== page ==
We don’t have those turnover opportunities you get in other parts of the organization where you can intentionally say, “It’s a lot of turnover here. Let’s make sure we’re intentional about who we hire.” It’s more challenging on the ballet side. It means that our colleagues have to have to put in the work, and they do. I’m inspired by them. They put in the work to make sure that they can shift what maybe they’ve known as the way to do something for several decades to say, “We have to shift this so that those students who are in the minority now in the classroom feel like they belong and they can succeed it’s.”

That thing works all over the organization. It might seem it’s been smooth, but it is a lot of work. I don’t want anyone tuning into this to think that I’m representing that we’ve got it all figured out but not even close. There are lots of mistakes that we continue to make, but it’s about owning those mistakes, apologizing, acknowledging them, and moving forward. Something that we feel is part of that cultural practice is saying sorry all the time. It helped that I’ve been married for a long time. I got good at it. I walk down the street and bump into somebody. I said sorry, even though they were standing right in front of me. It’s true.

That’s the key part of it. If you don’t acknowledge what happened, you can’t move on. If you try to be like, “It’s okay. Let’s put in the past and move on.” The person who was traumatized or harmed is like, “I can’t embrace this unless somebody acknowledges the truth of what happened here.” I’ve recognized that it is my responsibility, even if I didn’t personally do it. I represent this organization. This organization created some harm, and we want to move on from that. I have to acknowledge that.

I find that a lot of people worry, especially in Western art disciplines, that they’re going to get canceled. The best way to address that is, if there’s something legitimate there, to acknowledge it and apologize for it. Explain that you understand why it’s wrong and move on. People can say, “Let me work with you to get better.” Rather than people who avoid it or are defensive. That is a bad strategy because it’s frustrating. The person who has something legitimate wants to share about what happened.

John, what you’re describing reminds me of something that I’ve learned a lot from. A lot of issues of centering equity are about transitioning from a way of acting to a way of being. You can do the right and present the right things with that performative and even sincere intention, but make it the lived experience. Not only the people who are of the establishment but also the live experience of those who have been traditionally excluded from the establishment needs to be about the way the organization is and focus on that being every day.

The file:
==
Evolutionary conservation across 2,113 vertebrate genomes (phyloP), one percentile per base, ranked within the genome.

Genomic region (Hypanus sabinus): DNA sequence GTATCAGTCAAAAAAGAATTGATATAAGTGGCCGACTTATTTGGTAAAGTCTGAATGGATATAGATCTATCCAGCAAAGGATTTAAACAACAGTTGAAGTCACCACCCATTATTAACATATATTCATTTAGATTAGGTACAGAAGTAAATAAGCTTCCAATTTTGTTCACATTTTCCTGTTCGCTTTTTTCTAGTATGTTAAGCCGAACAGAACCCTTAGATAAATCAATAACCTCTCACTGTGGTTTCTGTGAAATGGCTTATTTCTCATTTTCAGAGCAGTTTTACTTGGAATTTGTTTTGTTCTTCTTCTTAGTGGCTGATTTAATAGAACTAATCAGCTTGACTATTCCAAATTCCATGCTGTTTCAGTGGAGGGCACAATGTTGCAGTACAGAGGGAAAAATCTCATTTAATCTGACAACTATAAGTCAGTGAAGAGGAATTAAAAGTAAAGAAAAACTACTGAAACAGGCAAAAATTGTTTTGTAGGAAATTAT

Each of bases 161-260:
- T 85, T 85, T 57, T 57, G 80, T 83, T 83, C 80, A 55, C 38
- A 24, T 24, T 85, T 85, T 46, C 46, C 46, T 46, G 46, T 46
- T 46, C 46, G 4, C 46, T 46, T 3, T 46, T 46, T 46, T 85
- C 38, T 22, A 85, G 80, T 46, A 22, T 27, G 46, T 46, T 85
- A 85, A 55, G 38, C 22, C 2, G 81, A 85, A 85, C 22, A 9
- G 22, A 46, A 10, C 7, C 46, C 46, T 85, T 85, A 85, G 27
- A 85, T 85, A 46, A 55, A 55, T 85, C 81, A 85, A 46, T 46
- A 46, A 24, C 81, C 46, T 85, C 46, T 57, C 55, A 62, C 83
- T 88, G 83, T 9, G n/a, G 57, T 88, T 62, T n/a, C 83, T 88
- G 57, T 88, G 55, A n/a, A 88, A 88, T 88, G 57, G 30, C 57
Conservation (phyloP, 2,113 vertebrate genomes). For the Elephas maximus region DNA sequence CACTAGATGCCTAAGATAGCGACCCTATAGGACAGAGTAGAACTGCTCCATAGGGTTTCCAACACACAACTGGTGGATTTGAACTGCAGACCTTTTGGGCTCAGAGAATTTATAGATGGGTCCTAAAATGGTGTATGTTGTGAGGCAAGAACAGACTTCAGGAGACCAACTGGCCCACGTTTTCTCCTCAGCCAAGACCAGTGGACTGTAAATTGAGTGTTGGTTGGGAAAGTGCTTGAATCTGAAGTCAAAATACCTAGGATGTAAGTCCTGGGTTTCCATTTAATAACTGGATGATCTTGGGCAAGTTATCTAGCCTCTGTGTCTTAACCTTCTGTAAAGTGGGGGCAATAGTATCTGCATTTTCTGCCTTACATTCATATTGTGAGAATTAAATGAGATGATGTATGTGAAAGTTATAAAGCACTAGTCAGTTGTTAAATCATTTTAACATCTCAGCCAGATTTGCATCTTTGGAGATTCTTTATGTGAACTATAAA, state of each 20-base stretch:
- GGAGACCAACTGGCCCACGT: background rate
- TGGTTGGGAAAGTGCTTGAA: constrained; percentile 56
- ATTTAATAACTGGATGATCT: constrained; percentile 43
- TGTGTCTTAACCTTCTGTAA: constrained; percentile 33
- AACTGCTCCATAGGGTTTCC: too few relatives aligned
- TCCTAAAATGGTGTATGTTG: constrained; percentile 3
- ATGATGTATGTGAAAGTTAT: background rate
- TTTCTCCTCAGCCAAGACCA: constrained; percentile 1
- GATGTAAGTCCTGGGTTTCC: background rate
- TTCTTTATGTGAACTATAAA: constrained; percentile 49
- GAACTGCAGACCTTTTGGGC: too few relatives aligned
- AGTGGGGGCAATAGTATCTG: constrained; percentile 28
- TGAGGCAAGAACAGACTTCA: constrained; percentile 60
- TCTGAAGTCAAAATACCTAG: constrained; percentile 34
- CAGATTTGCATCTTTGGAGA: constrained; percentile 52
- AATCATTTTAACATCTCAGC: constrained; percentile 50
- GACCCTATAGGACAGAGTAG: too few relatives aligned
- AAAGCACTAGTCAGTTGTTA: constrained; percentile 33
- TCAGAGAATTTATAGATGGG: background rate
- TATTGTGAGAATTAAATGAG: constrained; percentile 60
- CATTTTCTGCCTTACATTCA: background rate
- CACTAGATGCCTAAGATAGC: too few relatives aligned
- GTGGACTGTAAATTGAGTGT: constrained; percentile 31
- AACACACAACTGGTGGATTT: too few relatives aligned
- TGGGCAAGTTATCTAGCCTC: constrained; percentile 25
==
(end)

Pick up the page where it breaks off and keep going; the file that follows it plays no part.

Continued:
I agree with you on that one.

Where Leaders Start

There are not many similar organizations, such as NBS, but leaders of organizations realize that their organization wants to center equity and live up to the values that they’re striving to achieve. Where does the leader start?

I saw that maybe in two ways. One, you have to start with yourself. A lot of leaders lean into what they think they’re good at, know they’re good at, or comfortable with. If you’re tech-savvy, your whole strategy is like, “I’m going to bring a technological revolution into this organization.” If you’re a CFO-type accounting person, you’re like, “I’m going to bring in all this financial structure that’s going to add this robust quality to our organization.” A lot of people, especially if they’re White people, are going to say, “I don’t feel confident I’m going to center equity. I’m going to lean into that. I’m going to say the wrong thing. I don’t know what to do.” You have to put some onus on yourself to do some work.

I’m lucky. John Elaine is somebody I want to give a lot of credit to. John was the first Black male student ever at NBS in the ‘70s. He graduated in 1978. He had an incredible career as a ballet dancer and choreographer. He ran Ballet BC for several years. Most of our graduates would step over their mother to have a career. Half is celebrated as John Elaine.